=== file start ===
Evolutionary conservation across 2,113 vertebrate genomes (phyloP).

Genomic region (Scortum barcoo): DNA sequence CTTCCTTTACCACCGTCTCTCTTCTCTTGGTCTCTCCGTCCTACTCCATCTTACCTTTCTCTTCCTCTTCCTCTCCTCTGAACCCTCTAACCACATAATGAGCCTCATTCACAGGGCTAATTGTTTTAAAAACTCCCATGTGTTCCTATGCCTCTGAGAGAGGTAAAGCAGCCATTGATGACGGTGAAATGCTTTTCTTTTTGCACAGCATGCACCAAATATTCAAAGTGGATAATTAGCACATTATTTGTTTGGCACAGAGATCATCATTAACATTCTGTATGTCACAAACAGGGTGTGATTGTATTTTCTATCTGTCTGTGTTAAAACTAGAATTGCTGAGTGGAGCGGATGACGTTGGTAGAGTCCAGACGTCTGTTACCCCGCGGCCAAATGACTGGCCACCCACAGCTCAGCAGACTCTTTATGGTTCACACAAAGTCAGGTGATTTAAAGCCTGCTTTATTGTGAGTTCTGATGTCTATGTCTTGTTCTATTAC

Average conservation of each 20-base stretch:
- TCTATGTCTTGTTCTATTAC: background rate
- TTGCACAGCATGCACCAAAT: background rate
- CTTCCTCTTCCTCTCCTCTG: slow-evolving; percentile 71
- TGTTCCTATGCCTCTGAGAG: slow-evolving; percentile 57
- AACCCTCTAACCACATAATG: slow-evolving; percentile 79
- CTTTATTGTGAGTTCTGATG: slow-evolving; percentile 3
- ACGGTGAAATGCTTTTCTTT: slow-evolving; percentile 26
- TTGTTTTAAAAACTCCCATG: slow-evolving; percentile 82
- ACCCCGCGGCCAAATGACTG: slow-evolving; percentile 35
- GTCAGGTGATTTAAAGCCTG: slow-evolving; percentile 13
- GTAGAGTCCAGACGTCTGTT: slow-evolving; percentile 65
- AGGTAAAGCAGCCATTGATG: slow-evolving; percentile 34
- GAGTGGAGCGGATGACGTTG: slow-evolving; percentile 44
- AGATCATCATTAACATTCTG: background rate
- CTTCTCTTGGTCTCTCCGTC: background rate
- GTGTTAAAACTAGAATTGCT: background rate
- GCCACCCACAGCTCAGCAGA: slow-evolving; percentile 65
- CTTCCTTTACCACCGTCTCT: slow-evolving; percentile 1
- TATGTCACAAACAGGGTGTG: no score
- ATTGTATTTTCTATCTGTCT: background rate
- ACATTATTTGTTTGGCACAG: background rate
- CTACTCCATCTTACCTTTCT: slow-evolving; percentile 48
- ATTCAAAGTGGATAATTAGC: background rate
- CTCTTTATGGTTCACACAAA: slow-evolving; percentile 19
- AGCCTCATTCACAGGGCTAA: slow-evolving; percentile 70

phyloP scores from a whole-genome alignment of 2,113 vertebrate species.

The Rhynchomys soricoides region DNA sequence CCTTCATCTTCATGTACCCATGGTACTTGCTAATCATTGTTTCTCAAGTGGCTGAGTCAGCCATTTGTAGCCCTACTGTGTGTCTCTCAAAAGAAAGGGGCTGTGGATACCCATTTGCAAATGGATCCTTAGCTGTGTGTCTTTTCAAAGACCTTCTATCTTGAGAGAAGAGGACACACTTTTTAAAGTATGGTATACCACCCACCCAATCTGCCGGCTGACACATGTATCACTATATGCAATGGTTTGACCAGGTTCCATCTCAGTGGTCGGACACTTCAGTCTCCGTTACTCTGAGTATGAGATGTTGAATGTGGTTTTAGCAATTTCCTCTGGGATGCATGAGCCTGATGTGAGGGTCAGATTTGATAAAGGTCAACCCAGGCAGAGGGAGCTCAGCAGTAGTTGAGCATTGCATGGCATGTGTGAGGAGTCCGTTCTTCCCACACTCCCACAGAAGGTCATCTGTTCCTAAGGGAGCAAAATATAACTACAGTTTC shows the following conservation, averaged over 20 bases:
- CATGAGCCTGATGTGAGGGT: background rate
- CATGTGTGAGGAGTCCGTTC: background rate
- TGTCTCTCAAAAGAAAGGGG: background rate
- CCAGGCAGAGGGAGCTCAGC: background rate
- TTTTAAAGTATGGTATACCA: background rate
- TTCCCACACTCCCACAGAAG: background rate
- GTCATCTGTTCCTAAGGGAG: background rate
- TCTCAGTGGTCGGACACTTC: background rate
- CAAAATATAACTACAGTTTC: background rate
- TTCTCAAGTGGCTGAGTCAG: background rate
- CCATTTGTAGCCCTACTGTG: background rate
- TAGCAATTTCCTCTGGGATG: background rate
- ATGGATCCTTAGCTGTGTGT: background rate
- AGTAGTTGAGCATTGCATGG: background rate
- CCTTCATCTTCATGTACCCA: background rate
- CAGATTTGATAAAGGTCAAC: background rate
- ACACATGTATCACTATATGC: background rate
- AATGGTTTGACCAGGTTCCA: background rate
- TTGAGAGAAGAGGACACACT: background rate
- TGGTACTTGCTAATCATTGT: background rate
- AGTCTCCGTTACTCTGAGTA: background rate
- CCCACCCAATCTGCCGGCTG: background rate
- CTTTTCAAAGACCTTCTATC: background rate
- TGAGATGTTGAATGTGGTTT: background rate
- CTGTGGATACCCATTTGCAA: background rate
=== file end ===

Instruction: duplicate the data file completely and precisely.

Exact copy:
Evolutionary conservation across 2,113 vertebrate genomes (phyloP).

Genomic region (Scortum barcoo): DNA sequence CTTCCTTTACCACCGTCTCTCTTCTCTTGGTCTCTCCGTCCTACTCCATCTTACCTTTCTCTTCCTCTTCCTCTCCTCTGAACCCTCTAACCACATAATGAGCCTCATTCACAGGGCTAATTGTTTTAAAAACTCCCATGTGTTCCTATGCCTCTGAGAGAGGTAAAGCAGCCATTGATGACGGTGAAATGCTTTTCTTTTTGCACAGCATGCACCAAATATTCAAAGTGGATAATTAGCACATTATTTGTTTGGCACAGAGATCATCATTAACATTCTGTATGTCACAAACAGGGTGTGATTGTATTTTCTATCTGTCTGTGTTAAAACTAGAATTGCTGAGTGGAGCGGATGACGTTGGTAGAGTCCAGACGTCTGTTACCCCGCGGCCAAATGACTGGCCACCCACAGCTCAGCAGACTCTTTATGGTTCACACAAAGTCAGGTGATTTAAAGCCTGCTTTATTGTGAGTTCTGATGTCTATGTCTTGTTCTATTAC

Average conservation of each 20-base stretch:
- TCTATGTCTTGTTCTATTAC: background rate
- TTGCACAGCATGCACCAAAT: background rate
- CTTCCTCTTCCTCTCCTCTG: slow-evolving; percentile 71
- TGTTCCTATGCCTCTGAGAG: slow-evolving; percentile 57
- AACCCTCTAACCACATAATG: slow-evolving; percentile 79
- CTTTATTGTGAGTTCTGATG: slow-evolving; percentile 3
- ACGGTGAAATGCTTTTCTTT: slow-evolving; percentile 26
- TTGTTTTAAAAACTCCCATG: slow-evolving; percentile 82
- ACCCCGCGGCCAAATGACTG: slow-evolving; percentile 35
- GTCAGGTGATTTAAAGCCTG: slow-evolving; percentile 13
- GTAGAGTCCAGACGTCTGTT: slow-evolving; percentile 65
- AGGTAAAGCAGCCATTGATG: slow-evolving; percentile 34
- GAGTGGAGCGGATGACGTTG: slow-evolving; percentile 44
- AGATCATCATTAACATTCTG: background rate
- CTTCTCTTGGTCTCTCCGTC: background rate
- GTGTTAAAACTAGAATTGCT: background rate
- GCCACCCACAGCTCAGCAGA: slow-evolving; percentile 65
- CTTCCTTTACCACCGTCTCT: slow-evolving; percentile 1
- TATGTCACAAACAGGGTGTG: no score
- ATTGTATTTTCTATCTGTCT: background rate
- ACATTATTTGTTTGGCACAG: background rate
- CTACTCCATCTTACCTTTCT: slow-evolving; percentile 48
- ATTCAAAGTGGATAATTAGC: background rate
- CTCTTTATGGTTCACACAAA: slow-evolving; percentile 19
- AGCCTCATTCACAGGGCTAA: slow-evolving; percentile 70

phyloP scores from a whole-genome alignment of 2,113 vertebrate species.

The Rhynchomys soricoides region DNA sequence CCTTCATCTTCATGTACCCATGGTACTTGCTAATCATTGTTTCTCAAGTGGCTGAGTCAGCCATTTGTAGCCCTACTGTGTGTCTCTCAAAAGAAAGGGGCTGTGGATACCCATTTGCAAATGGATCCTTAGCTGTGTGTCTTTTCAAAGACCTTCTATCTTGAGAGAAGAGGACACACTTTTTAAAGTATGGTATACCACCCACCCAATCTGCCGGCTGACACATGTATCACTATATGCAATGGTTTGACCAGGTTCCATCTCAGTGGTCGGACACTTCAGTCTCCGTTACTCTGAGTATGAGATGTTGAATGTGGTTTTAGCAATTTCCTCTGGGATGCATGAGCCTGATGTGAGGGTCAGATTTGATAAAGGTCAACCCAGGCAGAGGGAGCTCAGCAGTAGTTGAGCATTGCATGGCATGTGTGAGGAGTCCGTTCTTCCCACACTCCCACAGAAGGTCATCTGTTCCTAAGGGAGCAAAATATAACTACAGTTTC shows the following conservation, averaged over 20 bases:
- CATGAGCCTGATGTGAGGGT: background rate
- CATGTGTGAGGAGTCCGTTC: background rate
- TGTCTCTCAAAAGAAAGGGG: background rate
- CCAGGCAGAGGGAGCTCAGC: background rate
- TTTTAAAGTATGGTATACCA: background rate
- TTCCCACACTCCCACAGAAG: background rate
- GTCATCTGTTCCTAAGGGAG: background rate
- TCTCAGTGGTCGGACACTTC: background rate
- CAAAATATAACTACAGTTTC: background rate
- TTCTCAAGTGGCTGAGTCAG: background rate
- CCATTTGTAGCCCTACTGTG: background rate
- TAGCAATTTCCTCTGGGATG: background rate
- ATGGATCCTTAGCTGTGTGT: background rate
- AGTAGTTGAGCATTGCATGG: background rate
- CCTTCATCTTCATGTACCCA: background rate
- CAGATTTGATAAAGGTCAAC: background rate
- ACACATGTATCACTATATGC: background rate
- AATGGTTTGACCAGGTTCCA: background rate
- TTGAGAGAAGAGGACACACT: background rate
- TGGTACTTGCTAATCATTGT: background rate
- AGTCTCCGTTACTCTGAGTA: background rate
- CCCACCCAATCTGCCGGCTG: background rate
- CTTTTCAAAGACCTTCTATC: background rate
- TGAGATGTTGAATGTGGTTT: background rate
- CTGTGGATACCCATTTGCAA: background rate